It used to be that the answer to the above question was: “One . . . but he or she must really want to change.” Now that we are in the DSM process, many other things must be considered. We have watched as the Board assembled the Task Force and Work Groups for almost 2 years, choosing among expertise, years in the field, academic appointments, geographic distribution and freedom from excessive attachments to pharmaceutical and medical device manufacturers, etc, to complete what appears to be a very scientific, secret recipe for “DSM stew.”
We were encouraged to participate in the DSM revision process, and I excitedly contributed my suggestions to correct the flaws which I believed had been introduced by the symptom-based criteria-sets and decision-tree-thinking of DSM III and IV. (See Psych News, Viewpoints: “DSM-V Needs Mid-Course Correction” Dec.5,2008). I learned that many others also had suggested changes, but we all seemed to get similar, almost form-letter generic responses, thanking us and assuring us that the Work Groups would review our submissions in the light of existing studies and scientific research, including reviews of the world literature that had already been assembled.
I was surprised that there was scientifically compiled research already in existence. I learned that even at the time that DSM-IV was published, that there was a list of “perceived limitations” and known defects in the DSM already approved for distribution. There were proposed solutions for these problems, and a series of meetings and conferences devoted to resolving these issues were held between 1999 and 2003, resulting in monographs and ‘white papers’ which serve as the research studies to be used in the DSM process.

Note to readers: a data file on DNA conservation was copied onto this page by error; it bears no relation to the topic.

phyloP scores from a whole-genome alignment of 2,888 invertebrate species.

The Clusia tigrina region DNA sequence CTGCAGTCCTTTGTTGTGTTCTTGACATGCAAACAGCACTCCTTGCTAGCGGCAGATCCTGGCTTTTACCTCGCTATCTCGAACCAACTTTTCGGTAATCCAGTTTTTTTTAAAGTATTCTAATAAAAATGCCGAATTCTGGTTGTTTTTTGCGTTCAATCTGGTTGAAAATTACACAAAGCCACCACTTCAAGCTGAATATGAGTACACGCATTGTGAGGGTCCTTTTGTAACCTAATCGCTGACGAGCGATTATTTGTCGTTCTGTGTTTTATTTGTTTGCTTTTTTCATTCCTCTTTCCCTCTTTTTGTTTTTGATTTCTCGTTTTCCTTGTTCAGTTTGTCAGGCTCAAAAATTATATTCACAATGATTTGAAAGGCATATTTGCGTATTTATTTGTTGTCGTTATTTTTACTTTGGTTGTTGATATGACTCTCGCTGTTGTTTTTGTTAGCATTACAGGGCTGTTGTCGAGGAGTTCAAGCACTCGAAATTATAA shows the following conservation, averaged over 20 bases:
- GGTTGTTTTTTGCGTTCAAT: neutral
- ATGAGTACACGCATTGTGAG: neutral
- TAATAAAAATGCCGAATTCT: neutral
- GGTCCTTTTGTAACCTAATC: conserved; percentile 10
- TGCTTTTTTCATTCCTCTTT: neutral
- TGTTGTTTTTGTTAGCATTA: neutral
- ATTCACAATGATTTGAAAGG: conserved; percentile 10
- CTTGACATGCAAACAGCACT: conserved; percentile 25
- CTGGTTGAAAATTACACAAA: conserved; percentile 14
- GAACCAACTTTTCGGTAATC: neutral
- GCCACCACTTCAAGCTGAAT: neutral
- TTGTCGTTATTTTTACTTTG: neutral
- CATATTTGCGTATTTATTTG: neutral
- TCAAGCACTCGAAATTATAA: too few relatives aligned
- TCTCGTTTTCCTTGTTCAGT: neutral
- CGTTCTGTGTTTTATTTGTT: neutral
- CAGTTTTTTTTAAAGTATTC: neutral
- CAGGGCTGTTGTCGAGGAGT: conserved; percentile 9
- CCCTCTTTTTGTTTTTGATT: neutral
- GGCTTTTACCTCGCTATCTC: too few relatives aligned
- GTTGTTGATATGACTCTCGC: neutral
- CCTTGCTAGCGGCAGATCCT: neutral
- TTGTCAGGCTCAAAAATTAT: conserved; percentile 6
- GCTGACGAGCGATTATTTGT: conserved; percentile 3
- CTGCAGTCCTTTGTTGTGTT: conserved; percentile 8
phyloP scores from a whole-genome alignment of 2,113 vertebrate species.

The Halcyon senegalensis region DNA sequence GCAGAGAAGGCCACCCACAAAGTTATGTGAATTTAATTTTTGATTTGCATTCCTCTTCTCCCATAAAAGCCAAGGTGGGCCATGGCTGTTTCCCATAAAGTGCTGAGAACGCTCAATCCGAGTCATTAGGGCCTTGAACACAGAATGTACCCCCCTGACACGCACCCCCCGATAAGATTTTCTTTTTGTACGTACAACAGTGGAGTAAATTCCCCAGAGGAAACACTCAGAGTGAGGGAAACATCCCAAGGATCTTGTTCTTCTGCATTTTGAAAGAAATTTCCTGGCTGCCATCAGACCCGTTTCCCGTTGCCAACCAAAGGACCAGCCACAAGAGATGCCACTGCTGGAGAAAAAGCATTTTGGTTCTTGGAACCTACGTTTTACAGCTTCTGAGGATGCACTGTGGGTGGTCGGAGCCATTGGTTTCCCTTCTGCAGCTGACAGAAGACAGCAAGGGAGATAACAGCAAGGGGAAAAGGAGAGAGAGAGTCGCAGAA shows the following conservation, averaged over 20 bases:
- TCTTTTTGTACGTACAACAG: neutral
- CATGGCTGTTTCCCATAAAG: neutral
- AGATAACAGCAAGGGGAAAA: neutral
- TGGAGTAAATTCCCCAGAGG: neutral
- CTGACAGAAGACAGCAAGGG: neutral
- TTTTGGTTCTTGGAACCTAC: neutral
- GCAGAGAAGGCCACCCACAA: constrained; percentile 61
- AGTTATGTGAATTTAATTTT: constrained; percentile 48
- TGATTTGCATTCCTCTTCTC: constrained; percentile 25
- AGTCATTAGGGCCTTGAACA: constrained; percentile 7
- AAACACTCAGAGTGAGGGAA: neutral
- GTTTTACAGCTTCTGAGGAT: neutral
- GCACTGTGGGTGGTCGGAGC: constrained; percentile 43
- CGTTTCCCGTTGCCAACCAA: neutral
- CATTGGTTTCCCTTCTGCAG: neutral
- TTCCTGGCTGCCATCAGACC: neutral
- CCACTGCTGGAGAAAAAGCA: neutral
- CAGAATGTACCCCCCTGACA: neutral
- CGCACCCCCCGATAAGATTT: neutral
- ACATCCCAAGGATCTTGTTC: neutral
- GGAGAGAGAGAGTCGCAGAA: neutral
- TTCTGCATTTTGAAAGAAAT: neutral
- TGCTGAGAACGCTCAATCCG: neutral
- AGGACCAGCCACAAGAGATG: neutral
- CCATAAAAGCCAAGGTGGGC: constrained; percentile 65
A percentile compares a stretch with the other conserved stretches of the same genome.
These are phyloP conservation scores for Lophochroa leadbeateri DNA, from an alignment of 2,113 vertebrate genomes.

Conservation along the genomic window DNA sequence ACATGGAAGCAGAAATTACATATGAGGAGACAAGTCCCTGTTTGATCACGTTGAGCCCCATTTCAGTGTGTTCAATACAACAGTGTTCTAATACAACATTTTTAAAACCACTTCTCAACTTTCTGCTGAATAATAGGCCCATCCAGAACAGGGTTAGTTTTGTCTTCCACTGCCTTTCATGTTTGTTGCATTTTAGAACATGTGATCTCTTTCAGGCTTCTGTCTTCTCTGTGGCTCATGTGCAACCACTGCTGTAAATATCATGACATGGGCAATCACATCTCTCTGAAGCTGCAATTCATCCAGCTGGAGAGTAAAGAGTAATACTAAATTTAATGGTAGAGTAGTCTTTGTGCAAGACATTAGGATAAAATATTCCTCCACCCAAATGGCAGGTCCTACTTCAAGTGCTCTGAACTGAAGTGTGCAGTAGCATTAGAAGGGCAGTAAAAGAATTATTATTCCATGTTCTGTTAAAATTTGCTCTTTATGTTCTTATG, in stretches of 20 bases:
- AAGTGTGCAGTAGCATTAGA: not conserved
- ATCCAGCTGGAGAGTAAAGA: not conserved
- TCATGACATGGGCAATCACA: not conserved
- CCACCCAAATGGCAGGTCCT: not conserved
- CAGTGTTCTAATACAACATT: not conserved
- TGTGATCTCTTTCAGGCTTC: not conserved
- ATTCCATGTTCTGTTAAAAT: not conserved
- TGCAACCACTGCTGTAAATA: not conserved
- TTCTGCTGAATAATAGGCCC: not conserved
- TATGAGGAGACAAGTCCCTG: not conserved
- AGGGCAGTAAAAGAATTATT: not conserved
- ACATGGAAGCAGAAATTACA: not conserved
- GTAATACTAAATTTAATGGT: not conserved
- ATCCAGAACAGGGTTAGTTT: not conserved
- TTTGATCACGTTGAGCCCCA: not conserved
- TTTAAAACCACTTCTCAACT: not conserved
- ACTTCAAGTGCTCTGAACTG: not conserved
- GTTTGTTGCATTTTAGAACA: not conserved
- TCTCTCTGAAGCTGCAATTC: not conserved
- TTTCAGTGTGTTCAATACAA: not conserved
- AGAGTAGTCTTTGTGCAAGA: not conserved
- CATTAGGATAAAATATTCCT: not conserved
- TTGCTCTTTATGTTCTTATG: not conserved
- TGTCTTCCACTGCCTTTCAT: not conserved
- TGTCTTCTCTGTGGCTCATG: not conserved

I also learned that there are a bunch of pre-conditions for DSM revision, which include among others, that the new version must not be a radical departure, and must be consistent and compatible with the existing DSM, thus guaranteeing continuity and preventing disruptions in the diagnosis and treatment of existing patients, assuring continuity in education and training for residents in psychiatry and existing practitioners, and in managed care and insurance coverage, and Treatment Guidelines and in psychiatric record-keeping, as well as research, unless we start labeling our diagnoses with vintage-like DSM numbers, like we label wines.
It is clear from the above pre-condition of continuity that there will be no significant departure from the established DSM path, and we can scratch the answer to our query, ie, “One psychiatrist” no matter how much he or she really wants to change the DSM.
However, although they may consider introducing criteria to add dimensionality to designate severity, or the course of an illness, or degrees of impairment of symptoms, etc, for field-testing in accordance with the already existing studies on DSM defects, there will be no move in the direction of incorporating a brain-based, neurophysiologic paradigm, although there is a growing consensus which indicates that is the way to the future of psychiatric diagnosis. We are still impeded by our attachment to the scientific studies of the past. We appear to be rowing into the science of the future backwards, while anchored to the science of the past.